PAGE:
On Capitalism, Country Music, and Gibberish
BD: What is Sparky the Dog Records? In my interview with Lucas [Richards], he said that it's a purely fictional organization. Which made me think, "Why, then, am I doing all this work?"
SA: [with professorial airs] I think that's a very relevant question. Adam Smith, the great economist, author of The Wealth of Nations ... wait, maybe it was Marx. Anyway, somebody said once that there are two ways to spend your free time: buying shit or doing shit. Sparky the Dog Records is fictional in the sense it cannot be bought …by the fuckwads that run the capitalistic world in which we dwell . Lucas is absolutely correct when he says it's a fiction.
BD: I talked to your sister in Portland recently. She made a comment, "If Greg [Soapy Argyle] didn't have all his pet projects: writing, making music, administering STD Records, that he would...
SA: What? Go nuts?
BD: What was the exact phrase? She said, "He might be destructive to himself or others." First off, what's your reaction to this comment?
SA: I want to kill my sister.
BD: But do you think the existence of Sparky the Dog Records has steered you away from certain criminal tendencies?
SA: [distracted] That's just great.
BD: She meant it in the nicest way possible. It's because your mind is so active and so full of ideas, you need to channel it into healthy outlets. Otherwise, you'd become frustrated and begin to look for ways to mail bombs to embassies.
SA: Why couldn't she just say, "I'm proud of Greg that he's found a way to occupy his time." Instead, she accuses me of being a homicidal maniac...
BD: [correcting] Potential homicidal maniac.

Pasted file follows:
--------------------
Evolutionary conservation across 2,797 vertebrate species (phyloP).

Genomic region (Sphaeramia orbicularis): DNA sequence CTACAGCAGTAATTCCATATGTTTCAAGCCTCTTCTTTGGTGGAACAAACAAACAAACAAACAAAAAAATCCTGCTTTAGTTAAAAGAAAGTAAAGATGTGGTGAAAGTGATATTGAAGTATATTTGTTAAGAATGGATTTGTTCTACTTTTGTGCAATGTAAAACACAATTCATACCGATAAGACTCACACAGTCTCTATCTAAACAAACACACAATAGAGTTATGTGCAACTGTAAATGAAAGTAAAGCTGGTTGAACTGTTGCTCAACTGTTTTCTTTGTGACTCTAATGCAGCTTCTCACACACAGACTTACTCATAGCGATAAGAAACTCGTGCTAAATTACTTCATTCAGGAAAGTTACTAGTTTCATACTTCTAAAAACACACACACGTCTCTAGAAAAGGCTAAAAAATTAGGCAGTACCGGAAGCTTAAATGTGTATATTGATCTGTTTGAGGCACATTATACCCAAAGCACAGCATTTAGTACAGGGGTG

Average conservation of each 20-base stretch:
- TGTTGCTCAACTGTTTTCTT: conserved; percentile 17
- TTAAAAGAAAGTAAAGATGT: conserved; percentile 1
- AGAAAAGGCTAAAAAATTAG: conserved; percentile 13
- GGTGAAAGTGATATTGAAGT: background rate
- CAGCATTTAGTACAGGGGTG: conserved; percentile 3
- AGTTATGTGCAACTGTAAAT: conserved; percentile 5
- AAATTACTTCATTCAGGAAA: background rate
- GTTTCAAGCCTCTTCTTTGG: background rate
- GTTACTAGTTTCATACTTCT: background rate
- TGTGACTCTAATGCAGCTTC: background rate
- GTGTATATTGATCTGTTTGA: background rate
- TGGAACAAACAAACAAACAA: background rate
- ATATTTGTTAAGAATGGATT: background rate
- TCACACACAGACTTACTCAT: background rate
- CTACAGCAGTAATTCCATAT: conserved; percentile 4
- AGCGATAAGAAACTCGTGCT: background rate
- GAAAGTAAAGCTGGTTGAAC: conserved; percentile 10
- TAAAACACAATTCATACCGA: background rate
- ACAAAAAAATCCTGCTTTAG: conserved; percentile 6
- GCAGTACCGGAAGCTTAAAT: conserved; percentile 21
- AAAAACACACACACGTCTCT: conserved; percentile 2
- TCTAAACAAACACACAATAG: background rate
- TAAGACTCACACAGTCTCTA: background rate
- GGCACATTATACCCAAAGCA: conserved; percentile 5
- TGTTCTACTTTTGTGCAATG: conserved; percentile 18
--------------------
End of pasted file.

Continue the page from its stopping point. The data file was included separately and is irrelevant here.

SA: My family!
BD: This brings up a question about the shadowy corridors of your mind. Your new album, Honey Bucket, has quite a few tracks of darker subject matter than your last album, Sycamore ...
SA: I wouldn't say that.
BD: What would you say?
SA: I don't think the [album's] darker. Sure, Sycamore was funnier and goofier. But Honey Bucket , well, if you compare that to anything else out there…I don't know, anything by Munly , for instance, it's a ride in a merry-go-round.
BD: Yes, your new album has a lot of fun, upbeat tracks, I didn't mean to color it grey. I was just commenting on the disturbing subject matter of a few of the tracks. For instance, the title track - about a kidnapping.
SA: [correcting] Kidnapping?
BD: Okay, Potential kidnapping...
SA: Or is it sanctuary ?
BD: Right. That's ambiguous in the song. Or, there's "Small," about a girl in mental asylum. Or "Sisters of the Poor." All pretty dark subjects in those.
SA: Don't say it's "dark"! Say it's "profound" or "thoughtful" or "deep"! Oh, yeah, I finally figured out what "Sisters of the Poor" is about. It's told from the perspective of a Marine in Iraq who's been shooting at Iraqis for months and months and is now giving them candy and trying to be friends with them. Part of it. The other part is told from the perspective of a dwarf. On top of a big rock candy mountain. In a maple syrup rainstorm.
BD: Speaking of your politically inspired material, I was trying hard to make out all the lyrics on "I Lost the Will to Live," and when I finally got the full line, it was really funny:
The swelling in my brain's gone down / You must try the beef eye round
You've got a penchant for amusingly nonsensical lyrics.